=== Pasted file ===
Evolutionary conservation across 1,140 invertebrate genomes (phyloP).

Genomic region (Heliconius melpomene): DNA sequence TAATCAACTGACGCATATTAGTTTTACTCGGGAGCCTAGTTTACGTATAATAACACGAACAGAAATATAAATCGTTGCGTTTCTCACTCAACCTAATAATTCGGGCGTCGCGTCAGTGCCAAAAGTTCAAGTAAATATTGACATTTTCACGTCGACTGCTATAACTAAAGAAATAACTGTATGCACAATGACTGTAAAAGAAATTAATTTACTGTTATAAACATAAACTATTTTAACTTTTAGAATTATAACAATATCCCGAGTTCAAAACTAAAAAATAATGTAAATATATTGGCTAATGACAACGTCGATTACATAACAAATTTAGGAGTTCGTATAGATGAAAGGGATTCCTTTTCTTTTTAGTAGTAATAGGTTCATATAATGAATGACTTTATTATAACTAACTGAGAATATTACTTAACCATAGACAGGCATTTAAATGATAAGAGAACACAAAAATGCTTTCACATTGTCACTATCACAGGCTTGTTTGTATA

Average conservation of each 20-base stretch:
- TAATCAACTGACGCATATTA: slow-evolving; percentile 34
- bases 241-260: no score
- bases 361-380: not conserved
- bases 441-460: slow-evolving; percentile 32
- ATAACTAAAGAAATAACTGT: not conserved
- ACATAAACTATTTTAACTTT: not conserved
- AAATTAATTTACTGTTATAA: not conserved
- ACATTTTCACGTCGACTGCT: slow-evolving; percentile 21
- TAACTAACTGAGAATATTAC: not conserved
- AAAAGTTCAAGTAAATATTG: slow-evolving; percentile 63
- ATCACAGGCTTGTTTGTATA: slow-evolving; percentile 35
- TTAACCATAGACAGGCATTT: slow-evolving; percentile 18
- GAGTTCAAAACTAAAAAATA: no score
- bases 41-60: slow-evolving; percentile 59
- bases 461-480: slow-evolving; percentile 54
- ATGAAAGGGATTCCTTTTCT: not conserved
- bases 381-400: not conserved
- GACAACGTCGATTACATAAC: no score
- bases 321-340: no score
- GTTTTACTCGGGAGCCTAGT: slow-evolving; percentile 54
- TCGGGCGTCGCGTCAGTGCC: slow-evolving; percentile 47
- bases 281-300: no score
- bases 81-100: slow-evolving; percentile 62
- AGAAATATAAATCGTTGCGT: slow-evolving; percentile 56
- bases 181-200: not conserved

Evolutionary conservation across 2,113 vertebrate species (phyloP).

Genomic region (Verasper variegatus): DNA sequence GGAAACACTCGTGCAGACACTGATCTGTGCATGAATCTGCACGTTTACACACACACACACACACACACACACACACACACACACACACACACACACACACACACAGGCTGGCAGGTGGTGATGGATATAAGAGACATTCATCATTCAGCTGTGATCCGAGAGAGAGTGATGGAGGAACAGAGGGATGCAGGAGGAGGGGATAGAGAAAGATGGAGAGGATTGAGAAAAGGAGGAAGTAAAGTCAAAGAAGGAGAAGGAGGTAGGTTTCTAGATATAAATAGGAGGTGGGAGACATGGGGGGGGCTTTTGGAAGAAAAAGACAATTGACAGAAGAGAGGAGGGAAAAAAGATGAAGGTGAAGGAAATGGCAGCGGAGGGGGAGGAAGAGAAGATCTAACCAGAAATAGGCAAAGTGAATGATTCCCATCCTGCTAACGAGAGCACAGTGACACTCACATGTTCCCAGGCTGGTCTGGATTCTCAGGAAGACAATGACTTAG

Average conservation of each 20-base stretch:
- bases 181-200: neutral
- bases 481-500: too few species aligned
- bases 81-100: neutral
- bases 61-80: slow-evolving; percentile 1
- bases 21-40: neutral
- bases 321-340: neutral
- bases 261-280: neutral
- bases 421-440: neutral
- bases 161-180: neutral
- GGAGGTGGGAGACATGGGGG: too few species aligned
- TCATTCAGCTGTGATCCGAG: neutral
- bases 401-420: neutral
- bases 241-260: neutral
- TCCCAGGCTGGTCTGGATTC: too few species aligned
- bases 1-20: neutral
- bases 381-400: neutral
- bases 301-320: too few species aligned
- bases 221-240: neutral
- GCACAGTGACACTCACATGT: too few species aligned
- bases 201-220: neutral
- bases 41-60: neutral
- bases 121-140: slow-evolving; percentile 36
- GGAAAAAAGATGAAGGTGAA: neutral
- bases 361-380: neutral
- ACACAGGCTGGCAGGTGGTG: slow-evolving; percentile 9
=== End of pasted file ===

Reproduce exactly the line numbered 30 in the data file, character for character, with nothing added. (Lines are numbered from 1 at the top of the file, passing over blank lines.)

Genomic region (Verasper variegatus): DNA sequence GGAAACACTCGTGCAGACACTGATCTGTGCATGAATCTGCACGTTTACACACACACACACACACACACACACACACACACACACACACACACACACACACACACAGGCTGGCAGGTGGTGATGGATATAAGAGACATTCATCATTCAGCTGTGATCCGAGAGAGAGTGATGGAGGAACAGAGGGATGCAGGAGGAGGGGATAGAGAAAGATGGAGAGGATTGAGAAAAGGAGGAAGTAAAGTCAAAGAAGGAGAAGGAGGTAGGTTTCTAGATATAAATAGGAGGTGGGAGACATGGGGGGGGCTTTTGGAAGAAAAAGACAATTGACAGAAGAGAGGAGGGAAAAAAGATGAAGGTGAAGGAAATGGCAGCGGAGGGGGAGGAAGAGAAGATCTAACCAGAAATAGGCAAAGTGAATGATTCCCATCCTGCTAACGAGAGCACAGTGACACTCACATGTTCCCAGGCTGGTCTGGATTCTCAGGAAGACAATGACTTAG